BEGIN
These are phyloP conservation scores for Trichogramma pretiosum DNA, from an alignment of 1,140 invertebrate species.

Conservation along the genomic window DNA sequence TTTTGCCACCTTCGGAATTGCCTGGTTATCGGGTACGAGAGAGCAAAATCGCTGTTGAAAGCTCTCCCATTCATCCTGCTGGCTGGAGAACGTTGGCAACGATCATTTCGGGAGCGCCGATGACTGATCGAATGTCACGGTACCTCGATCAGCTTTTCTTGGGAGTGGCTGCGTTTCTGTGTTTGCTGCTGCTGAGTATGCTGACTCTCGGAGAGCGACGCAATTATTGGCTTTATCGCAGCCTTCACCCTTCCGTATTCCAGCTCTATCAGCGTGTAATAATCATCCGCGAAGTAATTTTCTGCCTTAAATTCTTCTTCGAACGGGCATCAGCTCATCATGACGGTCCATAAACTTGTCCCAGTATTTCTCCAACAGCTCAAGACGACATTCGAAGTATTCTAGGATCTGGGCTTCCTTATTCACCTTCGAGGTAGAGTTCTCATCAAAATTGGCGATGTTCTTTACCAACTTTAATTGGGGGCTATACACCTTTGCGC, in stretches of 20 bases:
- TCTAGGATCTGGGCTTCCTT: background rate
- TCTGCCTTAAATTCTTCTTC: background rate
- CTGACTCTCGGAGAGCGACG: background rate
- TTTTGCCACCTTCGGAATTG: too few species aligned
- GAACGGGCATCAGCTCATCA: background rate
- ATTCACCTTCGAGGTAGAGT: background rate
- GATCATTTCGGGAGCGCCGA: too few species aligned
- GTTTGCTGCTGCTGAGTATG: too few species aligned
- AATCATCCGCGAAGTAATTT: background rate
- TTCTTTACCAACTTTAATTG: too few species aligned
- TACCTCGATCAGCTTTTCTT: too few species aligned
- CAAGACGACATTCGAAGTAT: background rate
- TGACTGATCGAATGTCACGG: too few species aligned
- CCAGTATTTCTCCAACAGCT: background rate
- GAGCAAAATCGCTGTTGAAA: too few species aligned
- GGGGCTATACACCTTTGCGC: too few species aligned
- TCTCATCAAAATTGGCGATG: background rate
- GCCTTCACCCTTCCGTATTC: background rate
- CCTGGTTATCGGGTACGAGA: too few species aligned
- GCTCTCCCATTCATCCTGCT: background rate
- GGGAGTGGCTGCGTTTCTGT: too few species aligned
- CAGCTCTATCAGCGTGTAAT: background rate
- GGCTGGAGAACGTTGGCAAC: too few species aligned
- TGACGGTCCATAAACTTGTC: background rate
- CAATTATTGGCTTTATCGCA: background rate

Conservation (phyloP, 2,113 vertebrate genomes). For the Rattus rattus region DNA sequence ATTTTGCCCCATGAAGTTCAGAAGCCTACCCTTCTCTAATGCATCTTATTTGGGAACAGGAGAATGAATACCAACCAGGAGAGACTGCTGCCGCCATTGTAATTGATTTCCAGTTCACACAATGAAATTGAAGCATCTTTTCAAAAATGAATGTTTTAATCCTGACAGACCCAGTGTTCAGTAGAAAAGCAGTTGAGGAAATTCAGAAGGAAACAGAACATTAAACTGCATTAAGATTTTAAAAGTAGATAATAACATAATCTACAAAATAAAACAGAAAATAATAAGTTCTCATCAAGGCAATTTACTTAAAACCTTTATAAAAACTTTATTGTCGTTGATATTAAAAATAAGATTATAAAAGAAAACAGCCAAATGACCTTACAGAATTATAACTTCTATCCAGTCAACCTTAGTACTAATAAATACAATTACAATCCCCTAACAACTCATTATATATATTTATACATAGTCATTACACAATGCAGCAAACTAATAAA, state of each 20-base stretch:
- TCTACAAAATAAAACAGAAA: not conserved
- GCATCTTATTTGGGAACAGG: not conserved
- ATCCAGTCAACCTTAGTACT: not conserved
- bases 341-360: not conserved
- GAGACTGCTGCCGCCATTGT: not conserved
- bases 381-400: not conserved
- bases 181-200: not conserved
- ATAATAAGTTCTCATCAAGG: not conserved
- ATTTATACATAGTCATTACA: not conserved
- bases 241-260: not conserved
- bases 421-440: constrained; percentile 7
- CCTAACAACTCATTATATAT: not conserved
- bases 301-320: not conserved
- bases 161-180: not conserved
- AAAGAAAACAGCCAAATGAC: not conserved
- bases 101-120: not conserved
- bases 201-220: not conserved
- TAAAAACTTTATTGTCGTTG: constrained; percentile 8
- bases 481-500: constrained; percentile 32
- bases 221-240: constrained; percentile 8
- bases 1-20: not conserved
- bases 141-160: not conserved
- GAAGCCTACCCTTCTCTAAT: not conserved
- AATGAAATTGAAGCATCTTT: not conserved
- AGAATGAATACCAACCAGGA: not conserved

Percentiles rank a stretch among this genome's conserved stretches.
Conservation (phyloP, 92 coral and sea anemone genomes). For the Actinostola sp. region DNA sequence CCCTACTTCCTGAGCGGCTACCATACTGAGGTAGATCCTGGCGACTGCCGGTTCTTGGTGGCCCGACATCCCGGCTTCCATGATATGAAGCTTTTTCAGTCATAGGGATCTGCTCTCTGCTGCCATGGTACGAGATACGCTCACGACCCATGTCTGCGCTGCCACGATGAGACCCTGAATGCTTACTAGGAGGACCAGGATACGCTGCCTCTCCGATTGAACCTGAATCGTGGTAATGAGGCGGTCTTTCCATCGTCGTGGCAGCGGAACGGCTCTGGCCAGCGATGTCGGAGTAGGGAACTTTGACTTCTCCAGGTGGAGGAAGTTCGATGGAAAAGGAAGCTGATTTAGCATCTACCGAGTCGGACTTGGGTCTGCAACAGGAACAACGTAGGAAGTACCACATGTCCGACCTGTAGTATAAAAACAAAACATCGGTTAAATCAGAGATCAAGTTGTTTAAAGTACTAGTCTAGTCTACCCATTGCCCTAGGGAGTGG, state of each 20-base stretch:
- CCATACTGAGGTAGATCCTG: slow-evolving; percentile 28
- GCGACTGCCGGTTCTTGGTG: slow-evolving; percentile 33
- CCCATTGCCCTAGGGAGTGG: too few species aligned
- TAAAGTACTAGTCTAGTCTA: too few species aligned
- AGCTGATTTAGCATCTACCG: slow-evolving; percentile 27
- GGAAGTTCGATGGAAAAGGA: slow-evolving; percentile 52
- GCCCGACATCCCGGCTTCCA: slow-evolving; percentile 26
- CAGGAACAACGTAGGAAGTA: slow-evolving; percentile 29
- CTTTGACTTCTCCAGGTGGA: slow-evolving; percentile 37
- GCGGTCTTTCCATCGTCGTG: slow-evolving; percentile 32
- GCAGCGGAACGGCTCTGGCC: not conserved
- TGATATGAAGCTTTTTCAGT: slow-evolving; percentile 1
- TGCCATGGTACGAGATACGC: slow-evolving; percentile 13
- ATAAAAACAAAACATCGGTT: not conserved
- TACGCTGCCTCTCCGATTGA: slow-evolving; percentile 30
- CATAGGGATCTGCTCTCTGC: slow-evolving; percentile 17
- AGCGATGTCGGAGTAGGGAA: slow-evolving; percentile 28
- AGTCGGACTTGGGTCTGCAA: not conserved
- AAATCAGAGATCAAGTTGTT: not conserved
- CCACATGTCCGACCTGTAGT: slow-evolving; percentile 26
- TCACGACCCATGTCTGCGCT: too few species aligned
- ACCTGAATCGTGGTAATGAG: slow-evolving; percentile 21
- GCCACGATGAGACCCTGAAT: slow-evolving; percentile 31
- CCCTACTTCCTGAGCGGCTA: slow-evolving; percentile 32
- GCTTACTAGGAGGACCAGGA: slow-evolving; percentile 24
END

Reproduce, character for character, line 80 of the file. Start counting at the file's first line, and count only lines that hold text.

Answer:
- GCTTACTAGGAGGACCAGGA: slow-evolving; percentile 24